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Shadowfall: Book One of the Godslayer Chronicles Mass Market Paperback – November 7, 2006

4.2 out of 5 stars 58 customer reviews

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Editorial Reviews

From Publishers Weekly

For 4,000 years, the people of the Nine Lands have lived peacefully under the guidance of their hundred gods. When the goddess Meeryn is murdered, the peace is shattered, and Tylar de Noche, a defrocked knight who as sole witness is now sole suspect, must, rather predictably, find the killer and prove himself innocent. Tylar isn't too bright, but fortunately he can turn to Delia, a priestess who conveniently doubles as love interest, and to Rogger, a thief wise to the ways of the criminal underworld. Slogging hither and yon for scraps of clues, the three begin to suspect that the supposedly pacific gods are in fact engaged in an ongoing struggle for power and control. The self-absorption of the gods and the apathetic ignorance of the people form stumbling blocks on Tylar's quest, forcing a slow pace that makes sense in context but is frustrating. Once Clemens (Wit'ch Fire, etc.) understands that what characters do with their knowledge is more interesting than how they get it, things should pick up in future installments.
Copyright © Reed Business Information, a division of Reed Elsevier Inc. All rights reserved. --This text refers to an out of print or unavailable edition of this title.

From Booklist

The Nine Lands were created by, and still have, 100 gods. So one would think that the death of a single god wouldn't be all that momentous. But the death of Meeryn, goddess of the Sundering Isles, implies that a dark force that can destroy anything and everything is on the loose. Tylar de Noche, a crippled former Shadowknight, can identify the killer and also has received superhuman powers from the dying goddess. That makes him a marked man in the eyes of humans and dark entities, both certain that he is their enemy. This is one of those fantasy novels that could not have been written without the adjective dark, but Clemens, a seasoned fantasist, has broken darkness down into its various aspects and developed at great, possibly excessive, length how those aspects affect the world and the characters he creates. If hardly original in conception, the first volume of the Godslayer Chronicles is well above average in execution. Roland Green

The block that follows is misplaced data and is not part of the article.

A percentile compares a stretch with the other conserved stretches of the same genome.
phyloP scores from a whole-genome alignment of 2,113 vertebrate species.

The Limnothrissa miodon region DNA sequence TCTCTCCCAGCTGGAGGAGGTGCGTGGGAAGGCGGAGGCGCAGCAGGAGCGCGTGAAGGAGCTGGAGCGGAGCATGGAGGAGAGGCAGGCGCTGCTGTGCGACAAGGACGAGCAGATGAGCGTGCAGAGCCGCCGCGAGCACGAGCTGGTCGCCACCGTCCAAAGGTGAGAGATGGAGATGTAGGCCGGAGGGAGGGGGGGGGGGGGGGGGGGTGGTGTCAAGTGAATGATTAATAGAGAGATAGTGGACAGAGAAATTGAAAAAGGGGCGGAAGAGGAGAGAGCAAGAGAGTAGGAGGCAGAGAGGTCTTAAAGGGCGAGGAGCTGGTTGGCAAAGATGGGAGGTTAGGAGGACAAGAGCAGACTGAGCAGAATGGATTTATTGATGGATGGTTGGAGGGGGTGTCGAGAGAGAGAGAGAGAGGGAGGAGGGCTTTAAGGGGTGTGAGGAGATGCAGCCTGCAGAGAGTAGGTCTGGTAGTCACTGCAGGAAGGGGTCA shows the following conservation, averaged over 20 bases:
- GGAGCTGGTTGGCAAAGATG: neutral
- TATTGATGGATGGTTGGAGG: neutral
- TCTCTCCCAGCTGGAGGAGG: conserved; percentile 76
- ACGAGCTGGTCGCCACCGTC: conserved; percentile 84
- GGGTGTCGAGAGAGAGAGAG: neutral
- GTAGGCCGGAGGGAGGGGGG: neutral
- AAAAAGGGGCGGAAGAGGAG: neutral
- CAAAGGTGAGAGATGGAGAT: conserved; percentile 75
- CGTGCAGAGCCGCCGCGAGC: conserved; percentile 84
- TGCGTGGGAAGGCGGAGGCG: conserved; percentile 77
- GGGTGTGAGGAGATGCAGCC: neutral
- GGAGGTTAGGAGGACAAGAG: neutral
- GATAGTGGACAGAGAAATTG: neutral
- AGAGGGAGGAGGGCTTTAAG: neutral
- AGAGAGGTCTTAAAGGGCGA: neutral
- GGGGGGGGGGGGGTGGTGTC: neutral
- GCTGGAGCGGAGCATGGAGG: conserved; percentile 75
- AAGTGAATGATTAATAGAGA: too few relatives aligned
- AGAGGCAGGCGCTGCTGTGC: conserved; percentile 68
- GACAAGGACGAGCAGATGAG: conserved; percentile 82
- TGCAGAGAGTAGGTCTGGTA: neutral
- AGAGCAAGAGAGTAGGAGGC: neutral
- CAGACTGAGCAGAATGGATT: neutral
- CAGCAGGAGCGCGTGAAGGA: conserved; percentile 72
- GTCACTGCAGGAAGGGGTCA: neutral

Copyright © American Library Association. All rights reserved --This text refers to an out of print or unavailable edition of this title.

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Product Details

  • Series: Godslayer (Book 1)
  • Mass Market Paperback: 528 pages
  • Publisher: Roc; English Language edition (November 7, 2006)
  • Language: English
  • ISBN-10: 0451460502
  • ISBN-13: 978-0451460509
  • Product Dimensions: 4.2 x 1.1 x 6.7 inches
  • Shipping Weight: 8.8 ounces (View shipping rates and policies)
  • Average Customer Review: 4.2 out of 5 stars  See all reviews (58 customer reviews)
  • Amazon Best Sellers Rank: #274,534 in Books (See Top 100 in Books)

Customer Reviews

Top Customer Reviews

Format: Hardcover
An interesting idea of what constitutes a "god" plays through this book. In this world, 'gods' simply appear to be very powerful 'people' with normal bodily habits (sweating, urinataion, perhaps illness, etc) and no great immunity to harm or injury. However, they do have the ability to Grace others and objects with their considerable powers.
The story starts off strongly enough with the restitution of the mangled body of a disgraced Shadowknight named Tylar. The Shadowknights are somewhat frustrating because I can't figure out their role in this society. They seem like they should be an elite military order, focused on upholding honor and dignity, and the way in which the author writes of them indicates that this is the role they play. But throughout the book, it seems fairly well understood by most, that they hold not particular higher morals and are simply quite skilled swordsman.